Highest level since March 2020 amid predictions that end of government support could lead to surge of insolvencies
Last modified on Fri 15 Oct 2021 09.46 EDT
The number of businesses going bust in England and Wales jumped last month to its highest level since the start of the pandemic, as experts predicted that the end of government support for indebted firms would lead to a surge in insolvencies next year.
Some of the energy industry’s newest suppliers were among the 1,446 companies to go under in September – a 7.2% increase on the previous month.
Utility Point, People’s Energy, PfP Energy and MoneyPlus Energy ceased trading during the month, and a string of energy companies have subsequently gone bust amid record energy market prices.
The chilled food delivery business EVCL Chill, based in Alfreton, Derbyshire, collapsed into administration, in part as a result of the HGV driver shortage.
The Insolvency Service said the increase in September meant the number of insolvencies was up 56% compared with September 2020’s figure of 928.
Most government measures that protected firms from creditors were lifted in September, fuelling concerns that many companies that were forced to borrow heavily to survive during the pandemic will collapse next year.
A recent Bank of England report found that a third of UK’s small businesses were classified as highly indebted with debt levels of more than 10 times their cash balances, compared with 14% before Covid-19.
Euler Hermes, a leading trade credit insurer, said it expected this year’s 17,100 likely insolvency total to rise above 20,000 next year in the UK, representing a 32% increase. That compares with predictions of a 68% increase in Italy, 23% in France, and 4% in Germany.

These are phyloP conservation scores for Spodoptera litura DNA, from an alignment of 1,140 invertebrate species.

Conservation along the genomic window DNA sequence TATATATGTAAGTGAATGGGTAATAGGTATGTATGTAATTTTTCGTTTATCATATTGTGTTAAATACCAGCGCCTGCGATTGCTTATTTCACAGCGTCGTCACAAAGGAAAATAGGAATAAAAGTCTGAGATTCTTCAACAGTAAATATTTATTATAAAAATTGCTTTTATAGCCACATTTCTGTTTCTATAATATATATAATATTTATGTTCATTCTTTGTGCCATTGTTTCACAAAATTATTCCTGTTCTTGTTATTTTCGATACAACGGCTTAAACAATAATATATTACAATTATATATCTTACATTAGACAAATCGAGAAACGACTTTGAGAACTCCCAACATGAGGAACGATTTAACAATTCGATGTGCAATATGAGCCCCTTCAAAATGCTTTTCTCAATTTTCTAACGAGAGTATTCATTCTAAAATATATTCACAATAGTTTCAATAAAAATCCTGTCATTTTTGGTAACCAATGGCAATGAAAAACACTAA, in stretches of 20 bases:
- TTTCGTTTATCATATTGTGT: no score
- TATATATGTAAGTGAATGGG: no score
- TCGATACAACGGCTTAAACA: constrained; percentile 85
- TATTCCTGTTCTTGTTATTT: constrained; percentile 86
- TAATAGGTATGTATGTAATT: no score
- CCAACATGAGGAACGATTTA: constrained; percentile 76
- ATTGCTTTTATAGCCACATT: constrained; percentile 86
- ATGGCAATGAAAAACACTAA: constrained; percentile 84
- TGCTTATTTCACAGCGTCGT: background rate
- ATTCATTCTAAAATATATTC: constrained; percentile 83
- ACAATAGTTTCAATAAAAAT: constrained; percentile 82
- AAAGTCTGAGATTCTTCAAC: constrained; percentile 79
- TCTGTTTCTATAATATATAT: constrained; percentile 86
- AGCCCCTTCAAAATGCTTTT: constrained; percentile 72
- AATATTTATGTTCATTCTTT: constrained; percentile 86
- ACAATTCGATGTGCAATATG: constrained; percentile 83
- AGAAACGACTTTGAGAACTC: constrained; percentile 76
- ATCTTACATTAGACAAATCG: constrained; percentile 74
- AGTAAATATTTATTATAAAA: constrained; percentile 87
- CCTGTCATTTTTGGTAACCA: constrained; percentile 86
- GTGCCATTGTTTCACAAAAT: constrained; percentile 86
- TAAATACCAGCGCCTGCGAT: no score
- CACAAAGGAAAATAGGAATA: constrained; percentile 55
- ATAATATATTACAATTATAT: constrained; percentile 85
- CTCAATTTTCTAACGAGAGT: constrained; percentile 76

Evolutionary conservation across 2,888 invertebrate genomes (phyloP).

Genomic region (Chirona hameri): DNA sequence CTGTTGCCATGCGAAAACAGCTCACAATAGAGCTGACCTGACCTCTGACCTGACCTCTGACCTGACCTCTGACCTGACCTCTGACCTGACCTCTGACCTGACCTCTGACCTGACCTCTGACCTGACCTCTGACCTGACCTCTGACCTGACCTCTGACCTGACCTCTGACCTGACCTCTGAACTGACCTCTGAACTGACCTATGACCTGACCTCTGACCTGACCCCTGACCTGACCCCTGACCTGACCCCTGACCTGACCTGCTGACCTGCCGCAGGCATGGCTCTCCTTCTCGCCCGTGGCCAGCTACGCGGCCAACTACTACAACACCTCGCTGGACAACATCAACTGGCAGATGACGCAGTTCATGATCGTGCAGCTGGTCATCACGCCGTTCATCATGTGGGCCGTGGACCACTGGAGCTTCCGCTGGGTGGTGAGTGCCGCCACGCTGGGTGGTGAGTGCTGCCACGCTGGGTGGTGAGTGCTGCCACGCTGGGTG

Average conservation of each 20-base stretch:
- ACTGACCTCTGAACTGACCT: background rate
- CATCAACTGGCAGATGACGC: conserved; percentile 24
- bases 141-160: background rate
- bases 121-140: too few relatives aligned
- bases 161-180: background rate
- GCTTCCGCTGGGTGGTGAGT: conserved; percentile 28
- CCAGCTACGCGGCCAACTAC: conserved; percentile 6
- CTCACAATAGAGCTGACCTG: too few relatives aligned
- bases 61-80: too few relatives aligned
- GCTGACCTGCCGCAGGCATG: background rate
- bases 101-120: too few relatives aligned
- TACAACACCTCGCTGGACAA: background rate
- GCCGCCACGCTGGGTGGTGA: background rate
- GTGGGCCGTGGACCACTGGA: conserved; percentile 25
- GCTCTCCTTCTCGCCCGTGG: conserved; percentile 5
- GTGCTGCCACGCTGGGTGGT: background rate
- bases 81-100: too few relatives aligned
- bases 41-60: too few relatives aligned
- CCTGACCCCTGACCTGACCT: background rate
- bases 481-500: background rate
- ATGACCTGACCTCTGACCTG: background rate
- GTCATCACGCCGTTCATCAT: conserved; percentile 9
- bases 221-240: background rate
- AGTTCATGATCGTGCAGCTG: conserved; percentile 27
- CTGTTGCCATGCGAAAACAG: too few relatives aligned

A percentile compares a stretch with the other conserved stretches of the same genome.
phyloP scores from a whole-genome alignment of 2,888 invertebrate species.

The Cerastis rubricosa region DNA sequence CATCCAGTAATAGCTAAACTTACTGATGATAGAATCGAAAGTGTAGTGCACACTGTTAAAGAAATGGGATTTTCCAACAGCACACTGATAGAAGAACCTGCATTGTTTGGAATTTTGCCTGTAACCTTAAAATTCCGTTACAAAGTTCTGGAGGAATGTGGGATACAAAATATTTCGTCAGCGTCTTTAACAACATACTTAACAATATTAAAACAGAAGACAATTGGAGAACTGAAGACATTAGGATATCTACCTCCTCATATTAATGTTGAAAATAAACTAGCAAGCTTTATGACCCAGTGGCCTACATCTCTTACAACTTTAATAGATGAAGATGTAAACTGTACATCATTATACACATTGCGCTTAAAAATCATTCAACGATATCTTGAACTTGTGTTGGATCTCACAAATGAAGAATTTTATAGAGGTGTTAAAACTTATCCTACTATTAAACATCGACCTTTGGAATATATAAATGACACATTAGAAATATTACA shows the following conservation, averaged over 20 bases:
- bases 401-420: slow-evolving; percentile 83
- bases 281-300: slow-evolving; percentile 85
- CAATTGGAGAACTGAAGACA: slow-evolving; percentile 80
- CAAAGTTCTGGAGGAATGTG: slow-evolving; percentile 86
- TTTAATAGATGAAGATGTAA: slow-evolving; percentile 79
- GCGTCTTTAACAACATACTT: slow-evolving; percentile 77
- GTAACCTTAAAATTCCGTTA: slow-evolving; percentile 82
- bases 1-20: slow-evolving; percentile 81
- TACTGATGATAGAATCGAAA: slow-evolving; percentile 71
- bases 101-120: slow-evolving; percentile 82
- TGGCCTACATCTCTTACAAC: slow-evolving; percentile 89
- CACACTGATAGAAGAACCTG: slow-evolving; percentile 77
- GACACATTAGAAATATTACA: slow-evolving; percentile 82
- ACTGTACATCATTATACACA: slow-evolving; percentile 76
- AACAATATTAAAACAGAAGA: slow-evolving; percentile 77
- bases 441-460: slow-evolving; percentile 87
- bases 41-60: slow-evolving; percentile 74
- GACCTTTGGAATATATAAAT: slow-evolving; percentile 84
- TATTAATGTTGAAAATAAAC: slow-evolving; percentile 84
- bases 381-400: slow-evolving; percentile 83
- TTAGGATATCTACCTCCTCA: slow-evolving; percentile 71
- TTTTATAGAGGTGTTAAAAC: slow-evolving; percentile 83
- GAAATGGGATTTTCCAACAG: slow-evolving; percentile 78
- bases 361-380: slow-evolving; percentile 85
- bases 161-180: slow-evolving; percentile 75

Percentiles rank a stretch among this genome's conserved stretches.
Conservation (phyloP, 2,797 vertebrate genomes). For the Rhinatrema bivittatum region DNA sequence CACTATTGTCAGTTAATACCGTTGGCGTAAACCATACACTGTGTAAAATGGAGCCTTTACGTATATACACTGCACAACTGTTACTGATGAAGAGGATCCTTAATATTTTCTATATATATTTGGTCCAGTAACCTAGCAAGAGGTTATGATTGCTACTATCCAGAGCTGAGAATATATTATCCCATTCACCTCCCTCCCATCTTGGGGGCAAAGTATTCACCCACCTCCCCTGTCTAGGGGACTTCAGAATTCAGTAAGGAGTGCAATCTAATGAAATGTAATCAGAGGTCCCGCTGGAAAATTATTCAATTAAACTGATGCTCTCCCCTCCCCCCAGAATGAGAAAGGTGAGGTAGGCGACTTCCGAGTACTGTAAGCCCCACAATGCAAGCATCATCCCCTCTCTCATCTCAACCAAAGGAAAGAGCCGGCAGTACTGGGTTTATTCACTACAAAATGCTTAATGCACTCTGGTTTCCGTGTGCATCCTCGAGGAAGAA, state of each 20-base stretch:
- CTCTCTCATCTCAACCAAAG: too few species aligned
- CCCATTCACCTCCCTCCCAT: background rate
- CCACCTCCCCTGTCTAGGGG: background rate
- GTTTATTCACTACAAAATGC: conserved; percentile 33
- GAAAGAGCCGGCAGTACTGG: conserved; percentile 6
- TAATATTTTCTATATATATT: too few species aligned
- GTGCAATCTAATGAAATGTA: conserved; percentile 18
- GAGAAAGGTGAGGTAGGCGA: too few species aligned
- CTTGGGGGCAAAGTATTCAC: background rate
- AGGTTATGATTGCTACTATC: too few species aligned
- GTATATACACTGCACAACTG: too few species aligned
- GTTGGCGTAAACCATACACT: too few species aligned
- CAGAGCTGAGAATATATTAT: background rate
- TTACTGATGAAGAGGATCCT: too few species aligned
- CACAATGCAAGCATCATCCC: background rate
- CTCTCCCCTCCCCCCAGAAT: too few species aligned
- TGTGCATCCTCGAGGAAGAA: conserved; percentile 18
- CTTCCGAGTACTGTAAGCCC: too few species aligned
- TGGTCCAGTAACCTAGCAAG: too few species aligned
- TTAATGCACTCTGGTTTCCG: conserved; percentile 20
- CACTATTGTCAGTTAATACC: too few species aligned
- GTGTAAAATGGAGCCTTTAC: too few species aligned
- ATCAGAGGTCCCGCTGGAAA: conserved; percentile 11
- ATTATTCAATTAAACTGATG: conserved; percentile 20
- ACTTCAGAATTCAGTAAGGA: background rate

Maxime Lemerle, the firm’s head of insolvency research, said: “Numerous factors will set the tone for the path ahead. These include the momentum of the global economic rebound, the pace of withdrawal of state support, and the many fragile companies still at high risk of default – notably the pre-Covid-19 ‘zombies’ kept afloat by emergency measures – and the companies weakened by extra indebtedness from the crisis.”
Claire Burden, partner in the consulting team at Smith & Williamson, said the energy crisis and the rising cost of transport was likely to reverberate through other sectors, causing firms in manufacturing to call in the receivers, adding that the end of commercial tenant protections in March 2022 will cause another spike.
Nicky Fisher, the deputy vice-president of the insolvency trade body R3, said the economic situation was becoming more difficult for many industries.
“Consumers are now increasingly cautious about the state of the economy, their personal finances and the increased cost of living and are more wary about spending their money.
“And with widespread supply chain disruption and significant wholesale energy price increases building up between September and October, there is likely to be little slack in the system for businesses and individuals who have yet to get back on their feet following the impact of Covid.”
Personal insolvencies rose by 9% to 9,954 in September compared with 9,118 in August, and were 33% higher than September 2020’s figure of 7,471.
Fisher said the situation was still “tough out there for people”, adding: “Although September saw increases in job vacancies and the number of people in work returned to pre-pandemic levels, a high percentage of those employed are in temporary roles, and more than a million people were still on furlough when the programme closed at the end of the month.”
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